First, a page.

To be opened by Australian-Palestinian writer and activist Samah Sabawi, the conference will consist of two days of stimulating sessions on a wide range of topics on BDS, Palestine solidarity and the politics of Palestine–Israel in Australia and abroad.

Sessions will discuss the link between Palestine and Aboriginal justice struggles, BDS and freedom of speech, academic freedom and the boycott, and student activism for Palestine, among others. Cathy Peters and Sylvia Hale will discuss BDS and the Greens. Assistant national secretary of the Maritime Union of Australia Warren Smith will talk on Palestine solidarity efforts in the union movement.

Sydney academic Jake Lynch, who successfully defeated a case waged against him by an Israeli “lawfare” centre for upholding the boycott, will present an analysis of the workings of pro-Israeli influence in Australia. Jewish BDS activists will discuss the issue of anti-semitism, the typical slur used by Zionists to discredit BDS. Sporting, cultural and economic boycotts will also be addressed, as will critiques of BDS, the history of Palestine solidarity movements and the dynamics of the Israel lobby in Australia.

Presenters include Guardian Australia columnist Jeff Sparrow; New Matilda columnist Michael Brull; Shamikh Badra from the Palestinian People’s Party; Hilmi Dabbagh from the Palestine Support Network Australia; Handala-Italia, a collective of Italian academics; Nazari Ismail from BDS Malaysia; and Don Carson from the Wellington Palestine Group (NZ).

Historian Roger Markwick will talk on “Bolshevism, Balfour and Zionism: A Tale of Two Centenaries” and John O’Brien, author of a history of the National Tertiary Education Union will talk on Palestine solidarity efforts and BDS in the NTEU. Jewish academic Peter Slezak and Marcelo Svirsky will consider anti-semitism, and Vivienne Porzsolt from Jews against the Occupation will run a panel discussing Palestine organising in the Jewish community, to which Jordy Silverstein from the University of Melbourne and the Australian Jewish Democratic Society and Yaakov and Yehuda Aharon from the Jewish Left Collective will contribute.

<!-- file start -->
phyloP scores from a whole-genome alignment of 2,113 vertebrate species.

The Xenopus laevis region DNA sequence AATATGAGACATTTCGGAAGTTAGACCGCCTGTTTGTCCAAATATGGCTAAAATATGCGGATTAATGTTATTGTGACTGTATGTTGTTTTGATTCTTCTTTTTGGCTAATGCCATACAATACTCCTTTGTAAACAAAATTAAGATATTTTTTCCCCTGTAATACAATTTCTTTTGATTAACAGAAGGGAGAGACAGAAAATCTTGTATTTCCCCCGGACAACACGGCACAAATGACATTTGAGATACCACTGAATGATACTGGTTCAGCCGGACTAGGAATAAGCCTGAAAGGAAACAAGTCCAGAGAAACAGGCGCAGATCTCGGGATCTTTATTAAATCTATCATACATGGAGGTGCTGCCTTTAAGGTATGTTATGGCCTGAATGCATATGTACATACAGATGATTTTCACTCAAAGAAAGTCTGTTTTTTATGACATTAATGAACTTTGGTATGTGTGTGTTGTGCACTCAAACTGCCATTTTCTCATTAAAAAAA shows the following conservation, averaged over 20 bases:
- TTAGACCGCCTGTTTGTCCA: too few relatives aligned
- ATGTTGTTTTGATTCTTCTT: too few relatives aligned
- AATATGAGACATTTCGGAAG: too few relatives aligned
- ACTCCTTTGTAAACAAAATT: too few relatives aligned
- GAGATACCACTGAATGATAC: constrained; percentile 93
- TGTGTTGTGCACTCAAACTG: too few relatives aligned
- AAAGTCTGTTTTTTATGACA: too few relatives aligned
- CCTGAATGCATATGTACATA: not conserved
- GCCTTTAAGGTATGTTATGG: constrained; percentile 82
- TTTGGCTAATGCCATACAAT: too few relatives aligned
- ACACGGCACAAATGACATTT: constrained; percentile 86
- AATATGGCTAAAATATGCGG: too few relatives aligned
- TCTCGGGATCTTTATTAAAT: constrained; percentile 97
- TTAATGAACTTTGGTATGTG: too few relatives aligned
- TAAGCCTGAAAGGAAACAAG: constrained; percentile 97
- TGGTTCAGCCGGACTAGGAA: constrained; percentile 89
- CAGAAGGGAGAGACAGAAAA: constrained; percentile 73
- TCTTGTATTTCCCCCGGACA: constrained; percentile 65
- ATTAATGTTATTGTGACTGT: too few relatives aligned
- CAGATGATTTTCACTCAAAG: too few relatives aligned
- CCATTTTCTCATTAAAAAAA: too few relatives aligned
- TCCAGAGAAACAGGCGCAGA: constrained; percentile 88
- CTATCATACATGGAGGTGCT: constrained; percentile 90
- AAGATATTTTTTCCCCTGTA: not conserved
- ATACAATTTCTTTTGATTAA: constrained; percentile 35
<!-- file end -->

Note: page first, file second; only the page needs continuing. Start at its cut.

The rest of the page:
“Overall, the conference promises to offer a stimulating opportunity to assess the state of BDS in Australia and the world,” said Nick Riemer of Sydney University, one of the conference organisers. “It’s particularly appropriate that we’re holding it at Sydney University, which has emerged as a key site for academic BDS activities in Australia.

“In hosting this free, open conference, we’re contributing to greater public understanding of the BDS campaign, and discharging one of the university’s main obligations — harnessing rational argument to support a more peaceful and more just world. As a crucial global human rights issue in the West, it’s urgent for universities to get behind the BDS campaign.”

The conference opens on July 28 at Sydney University. Participants can register on the conference homepage.